Post Hospitalisation Care
Did you know?
Glaucomas include an ensemble of diseases characterized by a degeneration or a loss of vision, secondary to an increase of intra-ocular pressure (therefore causing damages to the retina and the optive nerve).
We divide glaucomas into three categories
• congenital glaucoma; in these cases there is an anomaly in the anterior chamber of the eye, which results in intra-ocular pressure soon after birth.
• primary glaucoma; anomaly at the iridocorneal angle, which affects drainage of the aqueous humor. Affects dogs especially, in which there is genetic predisposition. Rarely affects cats.
• Secondary glaucoma; secondary to another existing ocular disease, such as a cataracts, anterior uveitis, lens luxation, an intraocular tumor, etc.
The usual symptoms observed are;
• Red eye or a veiled eye
• Various eye pain (does not accept having his head manipulated, blepharospasm)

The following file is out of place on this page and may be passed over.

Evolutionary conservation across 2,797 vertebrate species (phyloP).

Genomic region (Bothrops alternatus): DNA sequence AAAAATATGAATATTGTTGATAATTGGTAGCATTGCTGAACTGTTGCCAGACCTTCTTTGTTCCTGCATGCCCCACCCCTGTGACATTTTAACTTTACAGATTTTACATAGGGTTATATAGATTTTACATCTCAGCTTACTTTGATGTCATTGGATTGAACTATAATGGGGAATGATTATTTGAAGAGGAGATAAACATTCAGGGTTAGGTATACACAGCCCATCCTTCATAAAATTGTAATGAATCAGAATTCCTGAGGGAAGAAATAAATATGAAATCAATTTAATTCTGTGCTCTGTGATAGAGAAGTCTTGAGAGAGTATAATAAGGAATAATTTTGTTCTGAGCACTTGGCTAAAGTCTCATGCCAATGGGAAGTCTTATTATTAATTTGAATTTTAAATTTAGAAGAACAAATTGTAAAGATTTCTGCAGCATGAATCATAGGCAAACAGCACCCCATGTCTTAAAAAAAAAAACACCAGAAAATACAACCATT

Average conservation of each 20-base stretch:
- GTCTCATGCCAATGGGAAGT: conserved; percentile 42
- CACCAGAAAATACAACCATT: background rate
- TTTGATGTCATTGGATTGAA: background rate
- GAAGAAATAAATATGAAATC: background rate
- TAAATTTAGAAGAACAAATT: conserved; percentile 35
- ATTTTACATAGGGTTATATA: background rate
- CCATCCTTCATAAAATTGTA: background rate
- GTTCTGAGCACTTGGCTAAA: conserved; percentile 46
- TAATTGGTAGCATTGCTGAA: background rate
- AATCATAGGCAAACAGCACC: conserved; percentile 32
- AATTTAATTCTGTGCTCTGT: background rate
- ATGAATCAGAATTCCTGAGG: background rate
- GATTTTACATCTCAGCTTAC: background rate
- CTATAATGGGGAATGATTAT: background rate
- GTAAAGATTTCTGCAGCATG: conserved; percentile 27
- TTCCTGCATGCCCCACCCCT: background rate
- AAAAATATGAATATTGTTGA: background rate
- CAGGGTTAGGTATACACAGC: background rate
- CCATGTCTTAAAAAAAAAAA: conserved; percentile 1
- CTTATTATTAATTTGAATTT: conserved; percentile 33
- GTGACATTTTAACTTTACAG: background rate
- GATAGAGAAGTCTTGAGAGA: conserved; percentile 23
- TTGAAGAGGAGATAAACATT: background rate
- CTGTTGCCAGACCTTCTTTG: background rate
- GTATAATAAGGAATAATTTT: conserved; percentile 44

• Reduced vision, or blindness (the tapetal reflex is more obvious because of dilated pupils)
• Increase in volume of the ocular globe.
A glaucoma must be differentiated from other causes of red eye (conjunctivitis, anterior uvetis, scleritis/episcleritis, etc).
A complete eye exam, including intraocular pressure (tonometry) generally permits us to confirm cases of glaucoma.
An ophthalmologist veterinarian with the help of a complementary examination will determine the origin of a glaucoma and the damage to the posterior segment of the eye (including the retina and the optive nerve). Ultrasounds may be necessary in certain cases.
Treatment may be medical or surgical. The goal of treatment is to reduce intraocular pressure (so that vision is maintained and eliminate pain). In primary cases of glaucoma, we will also treat the non-affected eye to delay the onset of glaucoma. Generally, the second eye will become affected 6 months after the first eye without treatment, and 30 months later with treatment.
It is important to understand that glaucoma will inevitably lead to blindness. Therefore, treatment must be fast and aggressive if we want to preserve vision. Hospitalisation and emergency treatment may be necessary depending of the case.
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